Amos: when you were in Daystar, were you in a relationship?
H.D: I had a lot of flings. You know in campus there is a lot of free time and a lot of activities so the crushes were there.

Amos: so what do you think makes a relationship stand out especially in campus?
H.D: what I understood is that most of campus relationships are not serious; like only 10 % of them were serious most of them were just campus flings, people were dating for the sake of it. Take your time to figure out what you want in a man or woman. Don’t go for hype. Go for someone you can share ambitions together.
Amos: There is also the issue of drug abuse in campus. What do you think is the problem?
H.D: Peer pressure. There is a lot of that happening not only in campus even out there. There is just a way that society portrays drugs as cool. This is the biggest trigger even to those who have never tried them.

Amos: Do you think there has been a downgrade of morals in the society?
H.D: definitely. It stems from the general Kenyan culture. Back then most of us grew up in conservative Christian homes and church was compulsory which sadly is not the case anymore. Morals are out there.
Victor: Talking about morals what made you change?
H.D: Right now, I’m not perfect. It is a daily struggle. Salvation is a daily struggle,salvation is a daily process. When you get saved, there is nowhere in the bible where you are guaranteed that life will be easy but it says God will be there. I vowed to keep up with the daily struggle and find myself in heaven than to stay out there comfortable and lose all hope.
Amos: What is your take on socialites? It is quite sad that most girls in Kenyan campuses want to be socialites. What do you think is the problem?

H.D: It is very sad. This issue is very close to my heart because I have a sister who has hustled her way up since 2009 when she came back from the states. She worked hard in radio, TV, hosting shows to become a nice media personality. Yet people like those are not interviewed, you can’t find their stories in the blogs, they really don’t sell but stories about socialites who have taken short cuts to where they are take the cake. I am not criticizing anyone’s’ hustle though. It all goes back to the Kenyan culture and society. When the society magnifies something we all want to be that.
Victor: You seem to be very close to your sister Joey Muthengi. How has she contributed to the shaping of the current Holy Dave?

H.D: Joey is one of the persons I consult. We have weekly meetings to discuss our careers and strategy. We have worked together and I have managed her from 2009 and it has been a good journey. She is very wise and I always consider her counsel. She is my best friend, we hang out a lot. She just got a job on royal media I am very proud of her.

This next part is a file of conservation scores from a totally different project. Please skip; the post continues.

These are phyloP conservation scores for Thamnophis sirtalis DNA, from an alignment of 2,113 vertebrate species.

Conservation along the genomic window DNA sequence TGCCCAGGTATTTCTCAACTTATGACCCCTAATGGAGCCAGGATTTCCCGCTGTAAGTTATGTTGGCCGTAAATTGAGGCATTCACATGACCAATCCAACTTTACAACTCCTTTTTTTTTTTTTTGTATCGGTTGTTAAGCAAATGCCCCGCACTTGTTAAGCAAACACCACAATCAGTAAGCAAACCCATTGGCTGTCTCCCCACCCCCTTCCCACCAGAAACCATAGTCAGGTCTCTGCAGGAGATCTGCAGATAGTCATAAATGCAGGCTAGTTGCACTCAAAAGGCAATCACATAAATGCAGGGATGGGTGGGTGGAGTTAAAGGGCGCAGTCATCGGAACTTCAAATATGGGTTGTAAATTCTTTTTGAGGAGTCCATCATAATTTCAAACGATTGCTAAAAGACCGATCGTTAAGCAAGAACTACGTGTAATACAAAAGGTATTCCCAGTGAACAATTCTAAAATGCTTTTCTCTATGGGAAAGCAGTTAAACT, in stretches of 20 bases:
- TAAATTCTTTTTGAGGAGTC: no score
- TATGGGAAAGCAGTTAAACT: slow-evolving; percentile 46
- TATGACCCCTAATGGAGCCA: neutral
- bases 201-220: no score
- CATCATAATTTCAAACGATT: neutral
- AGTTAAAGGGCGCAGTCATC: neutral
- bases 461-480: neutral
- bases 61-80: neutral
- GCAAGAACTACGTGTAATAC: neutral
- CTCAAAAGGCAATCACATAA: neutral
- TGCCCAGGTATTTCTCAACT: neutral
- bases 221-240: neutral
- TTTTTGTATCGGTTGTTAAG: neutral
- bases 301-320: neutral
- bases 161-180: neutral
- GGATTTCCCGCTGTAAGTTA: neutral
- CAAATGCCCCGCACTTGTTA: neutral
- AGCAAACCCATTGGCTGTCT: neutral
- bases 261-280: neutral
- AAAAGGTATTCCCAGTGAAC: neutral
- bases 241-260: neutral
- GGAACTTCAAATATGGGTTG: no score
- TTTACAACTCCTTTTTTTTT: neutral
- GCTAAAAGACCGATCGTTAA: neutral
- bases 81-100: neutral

Amos: You are doing some serious investments like HD Ndula,a clothing line, HD Ngepa, what inspires you business wise?
H.D: Ambition. I have always dreamt of building an empire and so I’m starting now. Basically, I did not want to start a clothing line for the sake of it. I wanted to do business with a purpose so when I was given the idea of starting a boot line and having some of the proceeds go to my charity, I thought why not? Follow HD Ndula and HD Ngepa on IG, Facebook and twitter and check out the merchandise.

Amos: Advice the youth on why they should invest?
H.D: very simply put, you can’t get wealthy from one job, maybe a bit rich but not wealthy. The money that you think is little at the moment, save it and invest it into something.
Amos: H.D, tell us about the work you are doing with the Muthengi Foundation.
H.D: The Muthengi Foundation is a project my sister Joey and started a while back. We use our influence to raise support for education related needs. We have a partnership with starter library which is under story moja festival. We start libraries around Kenya and reading clubs. We are reading ambassadors our aim is to create a stronger reading culture and enhance creativity and innovation amongst kids. There is the story moja fest from 16th -19th September. There is also the solar lamp project, we buy solar lamps and give them to people in rural areas so that they can use them for reading at night. There is also a partnership with Braeside school we have a fundraising every term and we identify a beneficiary which is a children’s home with a school. Just to name a few. You can follow us online on IG Muthengi Foundation and Twitter Muthengi Org.

Amos: Finaly, what are the challenges you face in the music industry?
H.D: Majorly it the cartels that give us a hard time pushing our music.
Amos: what do you have to tell the youth who look up to you?
H.D: I am human, don’t follow mw, follow Christ and believe in yourself. Have faith in God, faith is our currency as Christian. When God anoints you, no one can hold you down!

And now for the selfie moment…